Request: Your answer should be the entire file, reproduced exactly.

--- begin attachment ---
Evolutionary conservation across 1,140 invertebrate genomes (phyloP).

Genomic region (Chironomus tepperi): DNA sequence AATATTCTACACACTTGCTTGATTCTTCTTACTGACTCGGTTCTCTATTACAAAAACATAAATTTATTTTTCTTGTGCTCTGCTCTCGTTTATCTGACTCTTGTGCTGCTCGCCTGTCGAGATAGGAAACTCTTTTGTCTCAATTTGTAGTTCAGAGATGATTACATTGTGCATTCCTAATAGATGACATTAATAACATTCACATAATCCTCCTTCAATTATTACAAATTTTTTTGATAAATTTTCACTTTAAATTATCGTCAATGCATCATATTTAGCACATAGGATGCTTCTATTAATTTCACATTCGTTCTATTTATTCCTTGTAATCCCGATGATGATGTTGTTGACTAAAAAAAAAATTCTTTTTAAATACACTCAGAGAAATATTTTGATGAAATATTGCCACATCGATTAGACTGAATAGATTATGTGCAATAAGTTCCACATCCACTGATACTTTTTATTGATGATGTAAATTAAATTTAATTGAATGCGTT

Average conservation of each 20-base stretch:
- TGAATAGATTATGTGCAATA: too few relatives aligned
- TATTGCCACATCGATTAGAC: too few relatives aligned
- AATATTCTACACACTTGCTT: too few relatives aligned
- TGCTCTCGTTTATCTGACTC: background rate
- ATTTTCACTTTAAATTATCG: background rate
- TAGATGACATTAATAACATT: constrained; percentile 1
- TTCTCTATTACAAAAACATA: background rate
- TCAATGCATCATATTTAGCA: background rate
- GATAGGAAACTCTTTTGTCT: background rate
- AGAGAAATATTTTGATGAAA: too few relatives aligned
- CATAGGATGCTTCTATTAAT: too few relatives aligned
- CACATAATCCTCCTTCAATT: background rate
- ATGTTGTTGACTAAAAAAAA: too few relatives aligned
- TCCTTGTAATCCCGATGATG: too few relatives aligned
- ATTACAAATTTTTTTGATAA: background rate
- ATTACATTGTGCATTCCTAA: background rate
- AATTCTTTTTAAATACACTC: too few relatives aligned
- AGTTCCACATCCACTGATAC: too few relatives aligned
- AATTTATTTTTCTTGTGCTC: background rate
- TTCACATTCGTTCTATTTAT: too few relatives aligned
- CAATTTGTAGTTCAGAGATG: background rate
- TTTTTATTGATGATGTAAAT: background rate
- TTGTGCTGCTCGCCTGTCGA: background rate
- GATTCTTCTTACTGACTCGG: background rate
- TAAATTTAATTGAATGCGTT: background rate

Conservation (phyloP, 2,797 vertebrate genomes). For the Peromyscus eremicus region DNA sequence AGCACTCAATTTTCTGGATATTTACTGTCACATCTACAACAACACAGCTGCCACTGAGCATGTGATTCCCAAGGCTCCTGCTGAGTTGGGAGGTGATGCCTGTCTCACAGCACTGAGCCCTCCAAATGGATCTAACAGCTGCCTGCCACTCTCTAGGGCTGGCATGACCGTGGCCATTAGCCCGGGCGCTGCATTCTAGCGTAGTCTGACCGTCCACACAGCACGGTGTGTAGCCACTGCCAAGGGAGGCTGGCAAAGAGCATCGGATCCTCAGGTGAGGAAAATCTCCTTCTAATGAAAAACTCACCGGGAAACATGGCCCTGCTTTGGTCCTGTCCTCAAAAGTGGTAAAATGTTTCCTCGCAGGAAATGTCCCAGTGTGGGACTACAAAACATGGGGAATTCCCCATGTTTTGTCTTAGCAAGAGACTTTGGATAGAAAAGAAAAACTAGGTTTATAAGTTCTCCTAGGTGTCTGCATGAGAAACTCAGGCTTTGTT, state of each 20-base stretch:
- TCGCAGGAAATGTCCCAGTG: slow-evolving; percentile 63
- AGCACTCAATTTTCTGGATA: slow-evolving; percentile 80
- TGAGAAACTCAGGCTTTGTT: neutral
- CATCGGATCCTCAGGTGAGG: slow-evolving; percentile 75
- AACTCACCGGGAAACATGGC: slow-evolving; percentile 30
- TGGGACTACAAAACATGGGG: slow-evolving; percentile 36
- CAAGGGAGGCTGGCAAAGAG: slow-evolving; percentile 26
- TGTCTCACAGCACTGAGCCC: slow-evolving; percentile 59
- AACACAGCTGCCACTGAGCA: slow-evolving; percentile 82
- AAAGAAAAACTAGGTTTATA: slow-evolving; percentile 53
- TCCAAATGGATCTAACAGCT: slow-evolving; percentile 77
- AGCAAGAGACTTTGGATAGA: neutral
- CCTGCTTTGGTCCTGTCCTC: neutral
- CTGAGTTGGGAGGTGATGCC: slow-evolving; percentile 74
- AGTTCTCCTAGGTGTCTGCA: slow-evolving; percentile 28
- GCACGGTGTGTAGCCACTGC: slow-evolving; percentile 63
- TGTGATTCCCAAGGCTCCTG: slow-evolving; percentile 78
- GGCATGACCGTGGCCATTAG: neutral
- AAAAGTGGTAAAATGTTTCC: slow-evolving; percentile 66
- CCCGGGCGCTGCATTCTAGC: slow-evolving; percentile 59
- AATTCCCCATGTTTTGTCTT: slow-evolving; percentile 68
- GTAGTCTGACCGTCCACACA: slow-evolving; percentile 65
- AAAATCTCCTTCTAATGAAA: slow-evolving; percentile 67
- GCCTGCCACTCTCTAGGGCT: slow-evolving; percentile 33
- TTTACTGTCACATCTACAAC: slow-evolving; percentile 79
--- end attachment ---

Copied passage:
Evolutionary conservation across 1,140 invertebrate genomes (phyloP).

Genomic region (Chironomus tepperi): DNA sequence AATATTCTACACACTTGCTTGATTCTTCTTACTGACTCGGTTCTCTATTACAAAAACATAAATTTATTTTTCTTGTGCTCTGCTCTCGTTTATCTGACTCTTGTGCTGCTCGCCTGTCGAGATAGGAAACTCTTTTGTCTCAATTTGTAGTTCAGAGATGATTACATTGTGCATTCCTAATAGATGACATTAATAACATTCACATAATCCTCCTTCAATTATTACAAATTTTTTTGATAAATTTTCACTTTAAATTATCGTCAATGCATCATATTTAGCACATAGGATGCTTCTATTAATTTCACATTCGTTCTATTTATTCCTTGTAATCCCGATGATGATGTTGTTGACTAAAAAAAAAATTCTTTTTAAATACACTCAGAGAAATATTTTGATGAAATATTGCCACATCGATTAGACTGAATAGATTATGTGCAATAAGTTCCACATCCACTGATACTTTTTATTGATGATGTAAATTAAATTTAATTGAATGCGTT

Average conservation of each 20-base stretch:
- TGAATAGATTATGTGCAATA: too few relatives aligned
- TATTGCCACATCGATTAGAC: too few relatives aligned
- AATATTCTACACACTTGCTT: too few relatives aligned
- TGCTCTCGTTTATCTGACTC: background rate
- ATTTTCACTTTAAATTATCG: background rate
- TAGATGACATTAATAACATT: constrained; percentile 1
- TTCTCTATTACAAAAACATA: background rate
- TCAATGCATCATATTTAGCA: background rate
- GATAGGAAACTCTTTTGTCT: background rate
- AGAGAAATATTTTGATGAAA: too few relatives aligned
- CATAGGATGCTTCTATTAAT: too few relatives aligned
- CACATAATCCTCCTTCAATT: background rate
- ATGTTGTTGACTAAAAAAAA: too few relatives aligned
- TCCTTGTAATCCCGATGATG: too few relatives aligned
- ATTACAAATTTTTTTGATAA: background rate
- ATTACATTGTGCATTCCTAA: background rate
- AATTCTTTTTAAATACACTC: too few relatives aligned
- AGTTCCACATCCACTGATAC: too few relatives aligned
- AATTTATTTTTCTTGTGCTC: background rate
- TTCACATTCGTTCTATTTAT: too few relatives aligned
- CAATTTGTAGTTCAGAGATG: background rate
- TTTTTATTGATGATGTAAAT: background rate
- TTGTGCTGCTCGCCTGTCGA: background rate
- GATTCTTCTTACTGACTCGG: background rate
- TAAATTTAATTGAATGCGTT: background rate

Conservation (phyloP, 2,797 vertebrate genomes). For the Peromyscus eremicus region DNA sequence AGCACTCAATTTTCTGGATATTTACTGTCACATCTACAACAACACAGCTGCCACTGAGCATGTGATTCCCAAGGCTCCTGCTGAGTTGGGAGGTGATGCCTGTCTCACAGCACTGAGCCCTCCAAATGGATCTAACAGCTGCCTGCCACTCTCTAGGGCTGGCATGACCGTGGCCATTAGCCCGGGCGCTGCATTCTAGCGTAGTCTGACCGTCCACACAGCACGGTGTGTAGCCACTGCCAAGGGAGGCTGGCAAAGAGCATCGGATCCTCAGGTGAGGAAAATCTCCTTCTAATGAAAAACTCACCGGGAAACATGGCCCTGCTTTGGTCCTGTCCTCAAAAGTGGTAAAATGTTTCCTCGCAGGAAATGTCCCAGTGTGGGACTACAAAACATGGGGAATTCCCCATGTTTTGTCTTAGCAAGAGACTTTGGATAGAAAAGAAAAACTAGGTTTATAAGTTCTCCTAGGTGTCTGCATGAGAAACTCAGGCTTTGTT, state of each 20-base stretch:
- TCGCAGGAAATGTCCCAGTG: slow-evolving; percentile 63
- AGCACTCAATTTTCTGGATA: slow-evolving; percentile 80
- TGAGAAACTCAGGCTTTGTT: neutral
- CATCGGATCCTCAGGTGAGG: slow-evolving; percentile 75
- AACTCACCGGGAAACATGGC: slow-evolving; percentile 30
- TGGGACTACAAAACATGGGG: slow-evolving; percentile 36
- CAAGGGAGGCTGGCAAAGAG: slow-evolving; percentile 26
- TGTCTCACAGCACTGAGCCC: slow-evolving; percentile 59
- AACACAGCTGCCACTGAGCA: slow-evolving; percentile 82
- AAAGAAAAACTAGGTTTATA: slow-evolving; percentile 53
- TCCAAATGGATCTAACAGCT: slow-evolving; percentile 77
- AGCAAGAGACTTTGGATAGA: neutral
- CCTGCTTTGGTCCTGTCCTC: neutral
- CTGAGTTGGGAGGTGATGCC: slow-evolving; percentile 74
- AGTTCTCCTAGGTGTCTGCA: slow-evolving; percentile 28
- GCACGGTGTGTAGCCACTGC: slow-evolving; percentile 63
- TGTGATTCCCAAGGCTCCTG: slow-evolving; percentile 78
- GGCATGACCGTGGCCATTAG: neutral
- AAAAGTGGTAAAATGTTTCC: slow-evolving; percentile 66
- CCCGGGCGCTGCATTCTAGC: slow-evolving; percentile 59
- AATTCCCCATGTTTTGTCTT: slow-evolving; percentile 68
- GTAGTCTGACCGTCCACACA: slow-evolving; percentile 65
- AAAATCTCCTTCTAATGAAA: slow-evolving; percentile 67
- GCCTGCCACTCTCTAGGGCT: slow-evolving; percentile 33
- TTTACTGTCACATCTACAAC: slow-evolving; percentile 79